Wednesday, March 18, 2009

China, India and Russia on Global Clout

The history of countries, continents and the world is an ever-changing phenomenon. There were so many historical changes, upheavals, revolutions, records, destructions and re-emergence. In the known history of the world, the Romans were the first power to reckon with. They ruled the UK and part of Europe, followed by the Greeks, symbolised by Alexander the Great, who came up to India. Then the British, after a gap of almost more than one-and-a-half millennium, ruled the world, colonising more than half of the globe—Australia, the US, Africa and Asia. The brightest jewel of their crown, of course, was India.

After reigning supreme for almost six hundred years, the British gave way to the Americans who ruled the world and became the superpower. The erstwhile USSR, though another superpower, could not hold its fort for long and disintegrated. Now all the three superpowers of the 20th century the US, UK and the erstwhile USSR have lost their penetration. But the question is: “Who would replace them?” The answer is they would be replaced by the three Asian giants—China, India and Russia.

The Reasons
The time has changed and changed drastically. There are many countries in the world which have ruled over others in the past century. But in the new millennium many of them have been routed over or vanished from the list of superpowers. They have been replaced by another emerging powers.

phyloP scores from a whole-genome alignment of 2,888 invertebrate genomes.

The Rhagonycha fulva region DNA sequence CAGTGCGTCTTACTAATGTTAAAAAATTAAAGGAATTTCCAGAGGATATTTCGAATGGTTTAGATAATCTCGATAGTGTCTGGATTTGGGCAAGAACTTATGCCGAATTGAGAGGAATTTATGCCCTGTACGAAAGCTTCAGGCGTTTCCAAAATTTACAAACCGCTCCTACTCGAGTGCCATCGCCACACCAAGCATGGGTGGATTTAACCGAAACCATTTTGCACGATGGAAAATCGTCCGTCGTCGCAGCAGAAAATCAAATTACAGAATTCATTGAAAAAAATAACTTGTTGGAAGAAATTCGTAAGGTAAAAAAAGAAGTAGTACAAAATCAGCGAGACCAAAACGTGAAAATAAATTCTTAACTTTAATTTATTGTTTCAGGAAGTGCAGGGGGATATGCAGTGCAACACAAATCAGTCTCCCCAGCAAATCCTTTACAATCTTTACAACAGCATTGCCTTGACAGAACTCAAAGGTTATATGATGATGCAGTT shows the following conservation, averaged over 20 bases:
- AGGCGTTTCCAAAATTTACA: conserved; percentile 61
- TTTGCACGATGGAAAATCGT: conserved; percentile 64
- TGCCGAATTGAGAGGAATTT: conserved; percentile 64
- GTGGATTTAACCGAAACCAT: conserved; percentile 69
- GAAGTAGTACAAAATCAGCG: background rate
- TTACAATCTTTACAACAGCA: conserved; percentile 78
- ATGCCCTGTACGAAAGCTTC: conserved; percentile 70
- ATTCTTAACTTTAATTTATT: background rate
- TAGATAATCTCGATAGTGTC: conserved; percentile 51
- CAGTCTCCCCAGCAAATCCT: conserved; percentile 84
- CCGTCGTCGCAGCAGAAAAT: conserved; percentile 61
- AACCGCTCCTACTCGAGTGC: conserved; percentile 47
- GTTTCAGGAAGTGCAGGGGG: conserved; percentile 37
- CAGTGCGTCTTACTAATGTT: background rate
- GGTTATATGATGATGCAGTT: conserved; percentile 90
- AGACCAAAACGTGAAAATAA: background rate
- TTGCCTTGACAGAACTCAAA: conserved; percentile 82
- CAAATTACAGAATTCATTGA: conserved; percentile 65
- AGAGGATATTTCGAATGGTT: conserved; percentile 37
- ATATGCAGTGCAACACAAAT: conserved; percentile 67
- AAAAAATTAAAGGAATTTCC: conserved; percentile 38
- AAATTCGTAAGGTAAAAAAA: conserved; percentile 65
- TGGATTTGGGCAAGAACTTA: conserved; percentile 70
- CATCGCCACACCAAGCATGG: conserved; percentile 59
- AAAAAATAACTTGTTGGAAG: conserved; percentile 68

The trio—China, India and Russia—each of them calls for multi-polarity in the world, which amounts to a barely concealed expression of discomfort with the overweening the US global presence—in other words, the hegemony of the US. Each of them is on an upward economic path, which makes for a more active foreign policy.

China has experienced high growth for nearly three decades and is a weighty factor in the global economy. Starting later, India has also shot ahead and bids fair to join its neighbour. China is a country whose economic success can influence the global balance. And Russia has finally put behind it the problems of its collapsed Soviet legacy, being now on a path of rapid growth which has helped restore a good part of its lost international influence.

The US might have bashed Afghanistan and Iraq or for that matter any other country in the world, but on economic matters it carries no influence on others. In the globalised world, the competing centres of wealth and power have shifted to China, India and Russia. There are many other factors which have contributed to the erosion of the American leadership. For example, the Americans are not ready to change their wasteful style of living. The Americans are only five to six per cent of the world population, yet they consume 25 per cent of the total world’s production. America was the world largest oil producer till 1974 and, therefore, it never cared for the world prices. Now it imports 60 per cent of its requirements and is hit hard by its swelling prices.